Product development projects, like many other types of projects, often can exceed their planned schedule by 50% to 100%.
Often this is attributed to uncertainty or the unforeseen.
To compensate for this age-old dilemma, managers and project personnel have learned to compensate by adding additional time to their schedule estimates. Yet even when they do, projects still overrun their schedules.
Critical Chain Project Management (CCPM) is an outgrowth of the Theory of Constraints (TOC) developed by Eliyahu Goldratt to scheduling and managing manufacturing.
TOC focuses on identifying and fixing bottlenecks in order to improve the throughput of the overall system. Likewise, Critical Chain focuses on bottlenecks.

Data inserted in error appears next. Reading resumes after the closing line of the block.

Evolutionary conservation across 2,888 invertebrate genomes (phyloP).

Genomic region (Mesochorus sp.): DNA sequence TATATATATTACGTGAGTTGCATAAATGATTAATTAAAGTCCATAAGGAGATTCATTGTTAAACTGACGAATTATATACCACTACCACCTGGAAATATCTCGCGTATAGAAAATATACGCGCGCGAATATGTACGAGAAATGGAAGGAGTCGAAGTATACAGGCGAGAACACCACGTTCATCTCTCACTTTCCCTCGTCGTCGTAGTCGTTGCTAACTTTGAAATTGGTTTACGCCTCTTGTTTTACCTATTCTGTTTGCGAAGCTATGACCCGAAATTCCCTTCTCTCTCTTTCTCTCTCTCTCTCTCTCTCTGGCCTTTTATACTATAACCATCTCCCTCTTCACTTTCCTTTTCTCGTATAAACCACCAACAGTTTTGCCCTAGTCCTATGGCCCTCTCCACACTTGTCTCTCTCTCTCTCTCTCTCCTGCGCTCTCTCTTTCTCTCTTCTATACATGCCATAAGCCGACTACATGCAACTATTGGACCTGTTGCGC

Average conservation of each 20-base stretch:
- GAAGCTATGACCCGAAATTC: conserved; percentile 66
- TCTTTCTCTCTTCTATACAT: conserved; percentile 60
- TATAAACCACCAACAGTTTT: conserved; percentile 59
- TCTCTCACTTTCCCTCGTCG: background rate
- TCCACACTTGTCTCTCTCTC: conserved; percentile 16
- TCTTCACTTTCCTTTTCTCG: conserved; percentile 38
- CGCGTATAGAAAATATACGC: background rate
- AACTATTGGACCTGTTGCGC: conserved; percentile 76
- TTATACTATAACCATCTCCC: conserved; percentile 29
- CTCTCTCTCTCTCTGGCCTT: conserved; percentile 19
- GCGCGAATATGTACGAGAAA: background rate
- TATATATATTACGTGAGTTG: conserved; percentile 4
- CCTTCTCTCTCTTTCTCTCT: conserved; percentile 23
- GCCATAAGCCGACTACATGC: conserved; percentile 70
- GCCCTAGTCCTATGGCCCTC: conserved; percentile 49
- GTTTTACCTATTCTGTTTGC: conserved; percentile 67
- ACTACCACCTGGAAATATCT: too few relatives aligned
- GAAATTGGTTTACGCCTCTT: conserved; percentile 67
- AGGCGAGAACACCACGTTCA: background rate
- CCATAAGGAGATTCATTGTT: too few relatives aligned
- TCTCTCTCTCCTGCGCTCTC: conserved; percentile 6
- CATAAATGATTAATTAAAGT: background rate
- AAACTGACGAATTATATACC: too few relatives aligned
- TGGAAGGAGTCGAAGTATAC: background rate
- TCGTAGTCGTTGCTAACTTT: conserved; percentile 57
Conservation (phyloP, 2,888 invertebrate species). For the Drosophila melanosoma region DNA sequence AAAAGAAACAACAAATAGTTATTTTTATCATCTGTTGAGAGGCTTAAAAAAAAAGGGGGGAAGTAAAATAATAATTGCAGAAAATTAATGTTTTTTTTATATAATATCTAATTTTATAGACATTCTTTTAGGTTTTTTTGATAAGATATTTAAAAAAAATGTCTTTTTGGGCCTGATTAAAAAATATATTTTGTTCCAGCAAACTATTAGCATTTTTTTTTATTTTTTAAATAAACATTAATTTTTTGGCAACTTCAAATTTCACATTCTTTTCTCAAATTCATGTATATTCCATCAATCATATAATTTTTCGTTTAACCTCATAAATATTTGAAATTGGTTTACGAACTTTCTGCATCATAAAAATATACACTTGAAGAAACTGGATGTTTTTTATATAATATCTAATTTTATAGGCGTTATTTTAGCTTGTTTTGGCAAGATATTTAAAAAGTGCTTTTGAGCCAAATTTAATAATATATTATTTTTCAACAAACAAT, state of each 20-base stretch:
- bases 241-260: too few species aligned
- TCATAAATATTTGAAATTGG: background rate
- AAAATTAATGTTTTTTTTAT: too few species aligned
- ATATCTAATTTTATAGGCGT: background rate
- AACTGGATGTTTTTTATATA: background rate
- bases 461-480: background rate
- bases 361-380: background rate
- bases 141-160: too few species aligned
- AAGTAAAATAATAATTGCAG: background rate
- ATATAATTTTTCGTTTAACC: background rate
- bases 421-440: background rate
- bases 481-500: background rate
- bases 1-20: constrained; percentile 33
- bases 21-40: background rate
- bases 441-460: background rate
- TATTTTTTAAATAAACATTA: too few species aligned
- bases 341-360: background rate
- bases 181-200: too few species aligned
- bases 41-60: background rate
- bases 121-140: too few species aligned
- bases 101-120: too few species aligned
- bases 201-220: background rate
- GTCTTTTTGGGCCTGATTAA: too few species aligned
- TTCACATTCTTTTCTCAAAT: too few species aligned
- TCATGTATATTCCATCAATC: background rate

Using the Critical Chain Method, projects can be completed more quickly and with greater scheduling reliability.
The difference between traditional and Critical Chain scheduling is in how uncertainty is managed. In traditional project scheduling, uncertainty is managed by padding task durations, starting work as early as possible, multi-tasking, and focusing on meeting commitment dates.
While Critical Chain Project Management (CCPM) delivers all these benefits, CCPM has yet to become the standard in the industry. In some respects, it still seems to qualify as a new technology introduction. In fact, most project manager in the service industry have never heard of it, and an awful lot of training and qualifications make no reference to it. But innovations and new ideas take time to spread.